This post is the outcome of a personal project that started in late August. I was reading the review for Deep Purple’s new album on Pitchfork; as I scrolled through the sites’s easy-to-navigate Reviews page, I was surprised to see new 2020 albums from other familiar names…some that I’ve been a big fan of for years, and some that I’ve listened to only because of a catchy track heard on the radio. And what a luxury to have every one of them immediately available on Spotify, in comparison with the desperate efforts of years past to access new music. So I resolved to listen to each of these new albums in full and that’s been such a joyful experience for the past two months! Here is Part 1 of my reviews of those new 2020 albums in chronological order of release.
Of Montreal – UR FUN (17th Jan): Of Montreal is the first of several bands in this list that revolve around one individual’s creative vision and musical mastery. Kevin Barnes, the enfant terrible of angsty indie-pop has found happiness since I last listened to his music on 2008’s Skeletal Lamping. Barnes attributes all that joie de vivre to his relationship with singer Christina Schneider (who now goes by the name Locate S,1). This 40-minute ode to love is packed with several enjoyable tracks including Polyaneurism (playful vocal theatrics overlay a standard dance beat), Get God’s Attention (catchy chorus), Gypsy That Remains (with a melodious riff reminiscent of ABBA), You’ve Had Me Everywhere and Carmillas of Love. My favourite track by this band has been An Eluardian Instance from Skeletal Lamping, but there are so many tracks on this new album that are just as good.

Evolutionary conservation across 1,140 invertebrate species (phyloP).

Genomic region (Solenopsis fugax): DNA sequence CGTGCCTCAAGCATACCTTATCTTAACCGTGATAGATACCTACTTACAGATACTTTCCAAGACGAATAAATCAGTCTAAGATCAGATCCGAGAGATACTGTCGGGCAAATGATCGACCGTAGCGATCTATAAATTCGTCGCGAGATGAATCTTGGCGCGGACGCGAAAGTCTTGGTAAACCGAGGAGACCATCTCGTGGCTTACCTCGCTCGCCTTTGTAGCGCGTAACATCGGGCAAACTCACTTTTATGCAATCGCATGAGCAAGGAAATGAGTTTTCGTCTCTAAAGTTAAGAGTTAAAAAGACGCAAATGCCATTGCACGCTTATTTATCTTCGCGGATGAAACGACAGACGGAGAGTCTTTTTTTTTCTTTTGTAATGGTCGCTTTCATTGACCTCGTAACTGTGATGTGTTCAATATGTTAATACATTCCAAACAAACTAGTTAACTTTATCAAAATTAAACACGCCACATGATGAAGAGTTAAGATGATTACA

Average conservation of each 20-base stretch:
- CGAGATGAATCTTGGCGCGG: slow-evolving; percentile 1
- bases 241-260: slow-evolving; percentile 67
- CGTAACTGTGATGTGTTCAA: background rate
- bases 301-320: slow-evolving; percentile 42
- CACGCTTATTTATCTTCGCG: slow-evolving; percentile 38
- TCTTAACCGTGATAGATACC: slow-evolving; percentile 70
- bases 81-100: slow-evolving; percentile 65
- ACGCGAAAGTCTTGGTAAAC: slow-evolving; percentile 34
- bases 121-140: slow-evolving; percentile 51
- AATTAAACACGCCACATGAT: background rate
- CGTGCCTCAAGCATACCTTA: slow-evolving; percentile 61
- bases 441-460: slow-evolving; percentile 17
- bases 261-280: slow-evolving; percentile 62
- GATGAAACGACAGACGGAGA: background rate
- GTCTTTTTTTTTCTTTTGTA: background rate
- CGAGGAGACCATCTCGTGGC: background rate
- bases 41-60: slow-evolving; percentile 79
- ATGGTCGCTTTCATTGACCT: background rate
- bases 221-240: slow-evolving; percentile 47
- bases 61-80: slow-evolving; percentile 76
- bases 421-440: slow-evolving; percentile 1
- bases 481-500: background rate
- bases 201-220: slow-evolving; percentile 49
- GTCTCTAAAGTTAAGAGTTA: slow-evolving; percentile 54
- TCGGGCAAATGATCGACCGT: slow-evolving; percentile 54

Stone Temple Pilots – Perdida (7th Feb): Much has changed for STP since their breakout at the peak of the grunge movement in the early 90s. Two lead singers have died under tragic circumstances (founder Scott Weiland and Limp Bizkit’s Chester Bennington) and musical tastes have changed immeasurably. But the other three founding members – the DeLeo brothers (Dean on guitars and Robert on bass) and drummer Eric Kretz – persevered and hired songwriter/vocalist Jeff Gutt for a return to the recording studio with a self-titled album in 2018. Now they are back with a new release, styled like an MTV Unplugged recording. With my reference point being 1994’s Purple, I felt like I was listening to a completely different band. Once I got past that, I really enjoyed the album, which has standout tracks like Three Wishes, the amazing Perdida, the wistful I Didn’t Know The Time and She’s My Queen with a Jethro Tull-style flute interlude. With all the songs predominantly acoustic, there’s a yearning, introspective, occasionally melancholic feel to the album, that’s not out of place at all for a Sunday evening! The spare arrangements reveal melodic underlying song structures and I can well imagine some of these tracks being rearranged for a full-on rock version in the future.